The title of the book is very catchy and makes you wonder who can live with just $2 dollars a day, but after reading chapter 3 I was informed that people in America live on that amount. Housing instability is unjust and unfair but still seems not to get attention from our government, which is disheartening and sheds light on the greedy 1% of people who are millionaires in America.  This makes me think about how gentrification is affecting New York City right now in 2017, how people of color are getting kicked out of their homes because the raise of rent and landlords doing things purposely to get people out. These people are getting kicked out because they don’t have enough money to pay for their rent and people take advantage of the poor as shown in this book.


Raysa Polanco is taking “Life Span Development” with Dr. Mendez and submitted the following comment:

This story made me remember some things that happened  from the Decade of 1960 to 1990, a series of events that have profound effects on the indigent families in the United States. In  Kathryn J. Edín  and H. Lucas Shaefer “$2.00 a Day: Living on Almost Nothing in America.” Critics of the welfare repeatedly argued that the increase of single mothers was mainly due to the increase of the rates of welfare payments through aid to families with dependent children. Despite scientific evidence offers little support for this claim, the indignation of the public against the program, led by the stereotype of “welfare Queen” that Ronald Reagan said in his speech for the nomination for the Presidency in 1976, led to the requests for further modernization of the welfare system. According to the book “$2.00 a day”, the Narrator is describing the different risks that we face people with almost nothing in America. In addition, the author describes the abuses and obstacles that affect their lives. For a long time, I have had to live a difficult situation by being a single mother. Although I am getting help from the welfare program to raise my son and I continue studying, , this really is not enough when you’re living with a high cost of rent. At the same time, I identify with the case of Jennifer Hernández because I am a single mother and I have had many problems such as health, economic and emotional.  Finally, I would like to congratulate the authors of this book for expressing the reality that we live the people of poor here in America.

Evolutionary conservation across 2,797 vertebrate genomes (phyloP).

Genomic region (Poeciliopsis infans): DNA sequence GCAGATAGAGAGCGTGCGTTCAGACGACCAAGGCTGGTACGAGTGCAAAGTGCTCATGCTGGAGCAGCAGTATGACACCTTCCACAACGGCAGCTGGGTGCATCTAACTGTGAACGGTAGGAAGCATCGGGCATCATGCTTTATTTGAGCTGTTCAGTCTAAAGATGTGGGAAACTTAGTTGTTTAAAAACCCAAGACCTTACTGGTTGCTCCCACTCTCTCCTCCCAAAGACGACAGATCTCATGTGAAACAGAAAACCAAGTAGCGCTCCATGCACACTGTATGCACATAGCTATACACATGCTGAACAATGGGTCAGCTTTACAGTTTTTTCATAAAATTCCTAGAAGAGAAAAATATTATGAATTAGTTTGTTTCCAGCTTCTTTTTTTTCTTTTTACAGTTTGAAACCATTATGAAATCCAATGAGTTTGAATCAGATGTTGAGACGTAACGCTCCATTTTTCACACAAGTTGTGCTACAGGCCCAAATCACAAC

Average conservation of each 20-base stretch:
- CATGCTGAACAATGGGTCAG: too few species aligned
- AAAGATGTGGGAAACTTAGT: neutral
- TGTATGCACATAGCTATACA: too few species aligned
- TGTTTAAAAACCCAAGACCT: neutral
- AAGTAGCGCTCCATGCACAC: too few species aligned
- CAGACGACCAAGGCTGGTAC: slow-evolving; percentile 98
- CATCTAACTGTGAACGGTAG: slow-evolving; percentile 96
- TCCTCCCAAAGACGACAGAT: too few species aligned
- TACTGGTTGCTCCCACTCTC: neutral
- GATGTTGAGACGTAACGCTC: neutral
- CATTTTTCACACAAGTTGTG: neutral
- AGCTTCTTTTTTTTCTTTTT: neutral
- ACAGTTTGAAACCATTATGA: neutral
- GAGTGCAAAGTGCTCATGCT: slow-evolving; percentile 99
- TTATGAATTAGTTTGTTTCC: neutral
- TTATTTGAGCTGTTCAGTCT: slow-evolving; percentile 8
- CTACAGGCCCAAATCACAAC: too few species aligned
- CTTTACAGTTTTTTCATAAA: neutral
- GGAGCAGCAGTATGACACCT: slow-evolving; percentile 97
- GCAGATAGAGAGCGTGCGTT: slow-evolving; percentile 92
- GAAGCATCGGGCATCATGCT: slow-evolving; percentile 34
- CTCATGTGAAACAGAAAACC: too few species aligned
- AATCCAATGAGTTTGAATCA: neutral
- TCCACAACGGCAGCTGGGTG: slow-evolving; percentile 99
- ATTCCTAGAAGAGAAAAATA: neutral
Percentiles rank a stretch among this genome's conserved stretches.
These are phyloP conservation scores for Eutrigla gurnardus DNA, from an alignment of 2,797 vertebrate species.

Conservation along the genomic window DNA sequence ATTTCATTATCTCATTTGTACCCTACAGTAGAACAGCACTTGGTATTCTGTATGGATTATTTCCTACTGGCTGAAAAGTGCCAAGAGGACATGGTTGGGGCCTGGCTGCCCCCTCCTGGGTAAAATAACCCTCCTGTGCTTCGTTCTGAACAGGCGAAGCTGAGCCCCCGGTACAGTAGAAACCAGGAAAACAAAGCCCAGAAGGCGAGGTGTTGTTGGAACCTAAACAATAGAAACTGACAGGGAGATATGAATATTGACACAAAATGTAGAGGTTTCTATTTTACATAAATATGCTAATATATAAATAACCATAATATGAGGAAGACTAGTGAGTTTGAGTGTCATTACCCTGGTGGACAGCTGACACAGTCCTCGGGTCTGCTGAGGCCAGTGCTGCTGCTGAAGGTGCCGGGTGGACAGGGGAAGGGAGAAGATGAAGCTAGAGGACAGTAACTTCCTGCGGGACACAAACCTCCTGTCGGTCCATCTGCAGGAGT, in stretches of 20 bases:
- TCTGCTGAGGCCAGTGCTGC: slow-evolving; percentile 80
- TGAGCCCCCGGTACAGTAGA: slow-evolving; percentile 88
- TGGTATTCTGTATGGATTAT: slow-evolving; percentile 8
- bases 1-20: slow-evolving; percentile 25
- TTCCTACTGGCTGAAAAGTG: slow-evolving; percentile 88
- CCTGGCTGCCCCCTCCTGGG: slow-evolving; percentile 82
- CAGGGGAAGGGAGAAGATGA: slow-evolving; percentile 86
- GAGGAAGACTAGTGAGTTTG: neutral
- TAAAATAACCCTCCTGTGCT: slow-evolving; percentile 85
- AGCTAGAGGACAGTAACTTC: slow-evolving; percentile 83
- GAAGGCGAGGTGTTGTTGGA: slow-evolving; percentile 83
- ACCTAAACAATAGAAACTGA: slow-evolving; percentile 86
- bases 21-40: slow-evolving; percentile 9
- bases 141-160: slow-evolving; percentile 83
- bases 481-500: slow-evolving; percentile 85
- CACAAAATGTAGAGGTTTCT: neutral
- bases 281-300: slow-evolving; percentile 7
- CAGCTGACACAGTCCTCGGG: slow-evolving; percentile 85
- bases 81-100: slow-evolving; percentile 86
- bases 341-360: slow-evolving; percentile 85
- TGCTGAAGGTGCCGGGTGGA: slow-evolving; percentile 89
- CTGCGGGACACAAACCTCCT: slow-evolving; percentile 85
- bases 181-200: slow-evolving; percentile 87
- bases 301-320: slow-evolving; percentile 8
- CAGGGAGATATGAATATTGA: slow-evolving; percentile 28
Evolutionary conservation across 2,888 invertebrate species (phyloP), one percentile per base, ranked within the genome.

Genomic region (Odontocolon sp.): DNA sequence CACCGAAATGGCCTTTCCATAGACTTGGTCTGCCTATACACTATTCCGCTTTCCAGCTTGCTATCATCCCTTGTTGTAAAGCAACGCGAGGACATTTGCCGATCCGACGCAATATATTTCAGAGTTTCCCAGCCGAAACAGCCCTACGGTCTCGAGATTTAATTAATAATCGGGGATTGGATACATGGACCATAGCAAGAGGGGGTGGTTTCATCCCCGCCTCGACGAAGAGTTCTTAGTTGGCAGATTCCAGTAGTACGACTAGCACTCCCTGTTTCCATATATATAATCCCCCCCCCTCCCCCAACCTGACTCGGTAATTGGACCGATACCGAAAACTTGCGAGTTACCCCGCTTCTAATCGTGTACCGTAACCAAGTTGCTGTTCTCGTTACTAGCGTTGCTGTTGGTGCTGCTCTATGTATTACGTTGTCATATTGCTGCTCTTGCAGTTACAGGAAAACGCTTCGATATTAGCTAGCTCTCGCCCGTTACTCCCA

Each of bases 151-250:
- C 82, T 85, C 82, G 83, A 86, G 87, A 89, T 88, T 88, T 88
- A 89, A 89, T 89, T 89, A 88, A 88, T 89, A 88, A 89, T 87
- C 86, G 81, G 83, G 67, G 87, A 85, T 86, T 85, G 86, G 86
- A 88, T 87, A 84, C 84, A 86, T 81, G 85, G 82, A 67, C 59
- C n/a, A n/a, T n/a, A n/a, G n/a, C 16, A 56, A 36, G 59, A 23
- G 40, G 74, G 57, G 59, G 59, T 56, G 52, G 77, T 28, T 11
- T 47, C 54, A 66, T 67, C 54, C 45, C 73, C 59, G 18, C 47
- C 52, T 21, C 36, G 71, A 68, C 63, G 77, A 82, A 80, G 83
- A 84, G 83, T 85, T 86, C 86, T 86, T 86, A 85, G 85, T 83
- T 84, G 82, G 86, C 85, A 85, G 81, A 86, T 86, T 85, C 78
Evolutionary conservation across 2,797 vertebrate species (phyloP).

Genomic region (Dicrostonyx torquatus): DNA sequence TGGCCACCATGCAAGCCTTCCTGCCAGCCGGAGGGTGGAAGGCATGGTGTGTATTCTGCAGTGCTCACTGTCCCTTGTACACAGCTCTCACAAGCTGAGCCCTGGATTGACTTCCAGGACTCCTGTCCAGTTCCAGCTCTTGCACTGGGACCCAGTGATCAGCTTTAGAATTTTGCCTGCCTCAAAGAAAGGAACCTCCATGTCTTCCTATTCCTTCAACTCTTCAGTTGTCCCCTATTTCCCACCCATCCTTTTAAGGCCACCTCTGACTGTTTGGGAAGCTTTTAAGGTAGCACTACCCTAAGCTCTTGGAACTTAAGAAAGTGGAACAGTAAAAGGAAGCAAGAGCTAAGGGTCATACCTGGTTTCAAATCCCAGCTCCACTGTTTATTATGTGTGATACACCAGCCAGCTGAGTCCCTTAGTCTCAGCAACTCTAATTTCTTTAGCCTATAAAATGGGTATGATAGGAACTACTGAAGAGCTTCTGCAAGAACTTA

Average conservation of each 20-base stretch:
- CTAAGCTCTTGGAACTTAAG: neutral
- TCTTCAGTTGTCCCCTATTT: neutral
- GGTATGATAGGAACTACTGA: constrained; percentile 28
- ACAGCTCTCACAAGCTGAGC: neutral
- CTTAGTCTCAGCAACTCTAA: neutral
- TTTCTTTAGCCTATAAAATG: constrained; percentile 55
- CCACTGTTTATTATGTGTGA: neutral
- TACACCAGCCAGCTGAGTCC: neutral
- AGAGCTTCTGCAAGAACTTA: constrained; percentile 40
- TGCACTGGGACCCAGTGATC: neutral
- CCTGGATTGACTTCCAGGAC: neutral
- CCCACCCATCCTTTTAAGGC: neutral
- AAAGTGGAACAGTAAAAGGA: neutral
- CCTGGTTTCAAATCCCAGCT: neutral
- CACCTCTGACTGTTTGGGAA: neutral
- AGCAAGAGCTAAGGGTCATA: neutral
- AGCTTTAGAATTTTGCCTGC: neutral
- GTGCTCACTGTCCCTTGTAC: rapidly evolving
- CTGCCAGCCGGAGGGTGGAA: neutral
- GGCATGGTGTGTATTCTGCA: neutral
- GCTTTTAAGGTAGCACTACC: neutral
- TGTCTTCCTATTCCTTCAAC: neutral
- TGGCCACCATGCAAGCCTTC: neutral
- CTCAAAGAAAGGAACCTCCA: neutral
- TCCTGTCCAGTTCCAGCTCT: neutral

Elizabeth Ogunloye is a student in Dr. Mendez’s Abnormal Psychology class.

Some believe that people become poor because they make bad decisions. That can be true, but not all poor people are poor because of their own bad judgment. For example, death could leave behind orphans and widows. Such ones could be affect emotionally which will limit them from performing necessary work, and in turn make them poor. Can people with influence and power change society to eliminate world poverty? Some suggested theories showed that socialism or communism could achieve an international classless society in which wealth was distributed fairly. But this didn’t have much positive effect in preventing poverty. What people fail to realize is that poverty is a result of society’s action to promote and protect self-interest. Another important thing is that, poverty has nothing to do with race. Anyone can be poor.



And from Maria Collado:

The book $2 a Day is very interesting because Edin and Shaefer described the story of so many people who have lived their life based on $2 a Day. I cannot imagine what those people have been through living on $2 a day because it is a extremely low income to satisfy all the basic needs of a family such as clothing, food, hosing. It is as Lenora Fulani says on her speech about poverty who has the same opinion as Edin and Shaefer “ poverty has increased because it has been racialized” based on race or ethnicity and also based on the neighborhood people live in.



Johnny Whiting: